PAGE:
Tamil Nadu polls: A trendsetter in Dravidian politics

Tamil Nadu polls: A trendsetter in Dravidian politics

Tamil Nadu polls: A trendsetter in Dravidian politics


Tamil Nadu has got used to being seen as an alien entity of sorts among the Indian States

Tamil Nadu has got used to being seen as an alien entity of sorts among the Indian States. Especially in south India where the other four states have shown notable shifts in governance models, political ideologies and the continuing presence of national parties as a counterfoil to the regional variations. Indeed, the region, which was till long the gateway to the southern peninsula had pioneered every political trend which was replicated in its neighbouring territories, from film stars ascending the political throne to rabid regionalism being a recurrent attraction, apart from being an alternative choice for the voters.

In 2021, with the erstwhile icons of the Dravidian movement like M Karunanidhi and J Jayalalithaa missing in action, their successors like M K Stalin and E K Palaniswamy are leading the campaign trails in association with alliance parties who have tagged along as ever. The April 6 elections are less than three weeks away but the campaigning is yet to attain a ferocity which typically characterises elections in this part of the country.

At present, among the five States that are going to polls, the electoral battle of Mamata Banerjee versus BJP is the leading media attraction. On their own, however, political pundits have already come to the conclusion that it is surely the turn of Dravida Munnetra Kazhagam (DMK) to grab victory this time around. The outcome, according to them, is primarily owing to the scourge of anti-incumbency which the AIADMK government is bound to experience. Then there are other reasons about Stalin's political pedigree, Prashant Kishor's dynamic strategising of the campaigning and the ethnic counterattack of the pure Tamilian sentiment, pushing back the looming north Indian, Sanatana party BJP.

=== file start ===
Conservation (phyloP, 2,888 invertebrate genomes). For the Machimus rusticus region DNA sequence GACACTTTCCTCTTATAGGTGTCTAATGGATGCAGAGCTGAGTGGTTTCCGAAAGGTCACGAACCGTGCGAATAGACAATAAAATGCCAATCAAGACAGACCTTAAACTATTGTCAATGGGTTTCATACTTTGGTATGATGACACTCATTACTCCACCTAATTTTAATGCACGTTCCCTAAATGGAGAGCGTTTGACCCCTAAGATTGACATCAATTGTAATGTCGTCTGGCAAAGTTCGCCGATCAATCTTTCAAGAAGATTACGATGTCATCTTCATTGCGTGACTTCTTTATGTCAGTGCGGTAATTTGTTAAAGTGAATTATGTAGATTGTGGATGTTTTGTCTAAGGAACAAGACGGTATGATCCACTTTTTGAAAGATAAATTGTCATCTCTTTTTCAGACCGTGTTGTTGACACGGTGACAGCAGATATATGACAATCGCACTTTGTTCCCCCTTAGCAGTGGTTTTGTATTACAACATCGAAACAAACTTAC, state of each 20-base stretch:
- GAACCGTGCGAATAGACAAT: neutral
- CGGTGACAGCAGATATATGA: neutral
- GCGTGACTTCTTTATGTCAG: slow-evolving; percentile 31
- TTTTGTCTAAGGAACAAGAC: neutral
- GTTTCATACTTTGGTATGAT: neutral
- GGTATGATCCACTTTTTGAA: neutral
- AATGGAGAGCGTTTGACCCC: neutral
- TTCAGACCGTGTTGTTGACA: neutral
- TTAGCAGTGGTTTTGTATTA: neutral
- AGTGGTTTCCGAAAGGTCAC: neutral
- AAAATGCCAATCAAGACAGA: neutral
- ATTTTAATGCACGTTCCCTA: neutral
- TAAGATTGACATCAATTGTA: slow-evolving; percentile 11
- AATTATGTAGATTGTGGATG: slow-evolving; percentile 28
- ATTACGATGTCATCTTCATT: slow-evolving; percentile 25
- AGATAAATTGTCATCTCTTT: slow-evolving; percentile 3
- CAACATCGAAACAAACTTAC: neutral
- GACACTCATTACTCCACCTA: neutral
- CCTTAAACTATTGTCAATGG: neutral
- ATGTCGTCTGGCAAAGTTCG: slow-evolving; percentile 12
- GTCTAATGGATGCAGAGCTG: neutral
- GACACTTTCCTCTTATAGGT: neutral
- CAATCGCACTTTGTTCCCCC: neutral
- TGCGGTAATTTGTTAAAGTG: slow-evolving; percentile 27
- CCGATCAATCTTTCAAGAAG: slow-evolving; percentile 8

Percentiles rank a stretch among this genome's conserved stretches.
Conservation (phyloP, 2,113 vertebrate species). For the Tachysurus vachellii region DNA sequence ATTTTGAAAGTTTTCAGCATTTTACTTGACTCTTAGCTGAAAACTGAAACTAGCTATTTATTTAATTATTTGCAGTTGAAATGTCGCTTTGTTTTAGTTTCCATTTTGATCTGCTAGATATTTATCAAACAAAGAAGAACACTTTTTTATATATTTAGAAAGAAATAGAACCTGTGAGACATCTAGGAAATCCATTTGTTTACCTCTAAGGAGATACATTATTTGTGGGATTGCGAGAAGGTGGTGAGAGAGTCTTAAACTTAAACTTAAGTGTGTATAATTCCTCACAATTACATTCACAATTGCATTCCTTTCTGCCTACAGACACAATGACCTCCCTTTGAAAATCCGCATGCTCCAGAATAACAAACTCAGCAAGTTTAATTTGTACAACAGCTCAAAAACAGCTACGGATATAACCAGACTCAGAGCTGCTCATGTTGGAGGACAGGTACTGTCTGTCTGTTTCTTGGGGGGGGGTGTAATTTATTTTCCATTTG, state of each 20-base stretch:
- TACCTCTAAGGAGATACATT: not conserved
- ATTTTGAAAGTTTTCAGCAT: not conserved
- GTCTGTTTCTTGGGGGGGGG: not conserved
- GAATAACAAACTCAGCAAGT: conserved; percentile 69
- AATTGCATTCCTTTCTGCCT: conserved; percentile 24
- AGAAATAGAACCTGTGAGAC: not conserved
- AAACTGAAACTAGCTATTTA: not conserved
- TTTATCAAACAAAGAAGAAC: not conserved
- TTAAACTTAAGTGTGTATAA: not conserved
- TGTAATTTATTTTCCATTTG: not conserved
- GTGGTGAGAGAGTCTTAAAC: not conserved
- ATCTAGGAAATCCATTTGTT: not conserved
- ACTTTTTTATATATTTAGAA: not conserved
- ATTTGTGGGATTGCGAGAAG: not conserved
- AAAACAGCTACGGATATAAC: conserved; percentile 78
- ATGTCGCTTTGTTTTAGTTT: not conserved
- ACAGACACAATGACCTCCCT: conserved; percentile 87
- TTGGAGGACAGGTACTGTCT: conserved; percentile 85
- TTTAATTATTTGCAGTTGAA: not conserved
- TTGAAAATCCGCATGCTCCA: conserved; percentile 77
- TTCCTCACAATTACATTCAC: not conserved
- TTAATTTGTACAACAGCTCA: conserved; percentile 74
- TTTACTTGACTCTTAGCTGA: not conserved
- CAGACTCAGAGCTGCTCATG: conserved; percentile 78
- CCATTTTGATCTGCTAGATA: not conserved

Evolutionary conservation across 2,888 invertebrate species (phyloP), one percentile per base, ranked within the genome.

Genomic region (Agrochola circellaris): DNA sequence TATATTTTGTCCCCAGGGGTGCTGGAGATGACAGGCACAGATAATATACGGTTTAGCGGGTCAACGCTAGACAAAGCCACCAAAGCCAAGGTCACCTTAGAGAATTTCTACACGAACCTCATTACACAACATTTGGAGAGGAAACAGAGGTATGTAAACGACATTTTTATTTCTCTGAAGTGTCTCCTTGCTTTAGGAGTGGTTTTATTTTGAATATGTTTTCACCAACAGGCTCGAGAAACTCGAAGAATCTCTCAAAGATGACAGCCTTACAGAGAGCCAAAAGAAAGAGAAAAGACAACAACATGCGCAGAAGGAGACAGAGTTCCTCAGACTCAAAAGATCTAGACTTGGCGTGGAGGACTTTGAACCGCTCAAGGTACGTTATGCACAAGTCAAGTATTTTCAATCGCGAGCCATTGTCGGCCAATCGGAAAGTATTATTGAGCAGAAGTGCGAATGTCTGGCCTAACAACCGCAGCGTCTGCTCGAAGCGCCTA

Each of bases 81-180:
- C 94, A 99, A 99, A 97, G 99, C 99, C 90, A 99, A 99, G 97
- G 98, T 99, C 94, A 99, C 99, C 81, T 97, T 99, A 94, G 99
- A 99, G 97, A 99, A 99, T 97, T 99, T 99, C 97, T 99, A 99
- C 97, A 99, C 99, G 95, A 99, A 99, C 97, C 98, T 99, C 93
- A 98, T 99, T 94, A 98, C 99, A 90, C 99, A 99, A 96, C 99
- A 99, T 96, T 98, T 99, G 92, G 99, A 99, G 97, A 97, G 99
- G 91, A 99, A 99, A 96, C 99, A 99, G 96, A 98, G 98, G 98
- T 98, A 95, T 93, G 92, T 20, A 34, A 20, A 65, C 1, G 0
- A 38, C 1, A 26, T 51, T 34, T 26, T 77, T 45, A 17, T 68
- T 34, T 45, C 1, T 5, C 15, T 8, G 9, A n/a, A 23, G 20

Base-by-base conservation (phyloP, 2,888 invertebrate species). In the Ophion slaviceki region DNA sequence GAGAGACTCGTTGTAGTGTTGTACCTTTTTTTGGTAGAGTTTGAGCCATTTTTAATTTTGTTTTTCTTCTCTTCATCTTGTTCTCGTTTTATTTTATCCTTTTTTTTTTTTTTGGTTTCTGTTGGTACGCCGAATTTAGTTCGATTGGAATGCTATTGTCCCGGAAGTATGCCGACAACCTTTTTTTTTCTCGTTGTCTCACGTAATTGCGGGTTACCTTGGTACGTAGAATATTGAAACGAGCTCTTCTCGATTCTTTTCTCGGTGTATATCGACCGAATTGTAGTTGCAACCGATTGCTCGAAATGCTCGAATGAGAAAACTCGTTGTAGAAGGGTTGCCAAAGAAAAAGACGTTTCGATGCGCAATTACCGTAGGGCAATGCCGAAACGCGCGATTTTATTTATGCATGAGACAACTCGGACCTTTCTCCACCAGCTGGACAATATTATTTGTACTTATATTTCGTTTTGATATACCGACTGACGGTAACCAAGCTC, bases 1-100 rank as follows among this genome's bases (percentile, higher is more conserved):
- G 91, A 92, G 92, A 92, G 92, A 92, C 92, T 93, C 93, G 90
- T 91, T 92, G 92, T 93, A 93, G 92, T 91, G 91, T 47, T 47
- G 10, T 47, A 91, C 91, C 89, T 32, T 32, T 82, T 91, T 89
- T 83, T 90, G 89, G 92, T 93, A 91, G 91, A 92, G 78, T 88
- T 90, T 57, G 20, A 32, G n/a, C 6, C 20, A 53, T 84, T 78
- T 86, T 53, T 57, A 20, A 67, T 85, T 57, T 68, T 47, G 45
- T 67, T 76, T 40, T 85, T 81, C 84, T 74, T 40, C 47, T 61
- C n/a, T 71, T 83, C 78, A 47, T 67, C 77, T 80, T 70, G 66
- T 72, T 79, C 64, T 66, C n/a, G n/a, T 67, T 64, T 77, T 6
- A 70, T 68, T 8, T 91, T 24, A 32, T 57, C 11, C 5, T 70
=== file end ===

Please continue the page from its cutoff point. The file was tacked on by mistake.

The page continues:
While granting that the first round of surveys and exit polls are clearly in favour of the older Dravidian party, the middle-of-the-road and ostensibly neutral media entities are still willing to wait and watch. The AIADMK, which was supposed to have been a has-been, post- Jayalalithaa's demise, has actually survived and even flourished under the rule of the unknown E K Palaniswamy (EPS). Like Naveen Patnaik, the inexperienced Chief Minister of Odisha who was constantly hounded unsuccessfully by the Congress first and BJP later and who has survived for more than two decades without a clear challenger, EPS has beaten back enemies within and outside his party and has managed to wield power well and carve a niche as a performer.

With alliances in place and the manifestos promising a whopping lot of freebies and waivers, both the parties have used up the traditional methods of political warfare as of now. Analysts also point out that no technique is infallible in Indian elections and this includes stitching together rainbow coalitions and thereby aspiring to woo and win over various caste and religious groups. Newbies like Kamal Haasan and language fanatics like Seeman too have brightened the campaign horizon with their USPs, which seem novel but are untested as vote magnets.

All the same, with the Centre in a win-win situation (as the tradition of Dravidian politics has been more of a 'frenemy' like existence with Delhi all these five decades) and the Tamil State keen to maintain its momentum and human development indices, hardcore politics is a surety from hereon. With the diminished roleplays of cine stars like Vijayakanth and Sarathkumar (not to speak of the deserter Rajinikanth) who have read the writing on the wall, the celluloid make-believe may cease to exist as a trend in local politics from summer 2021. A welcome and progressive beginning for sure!

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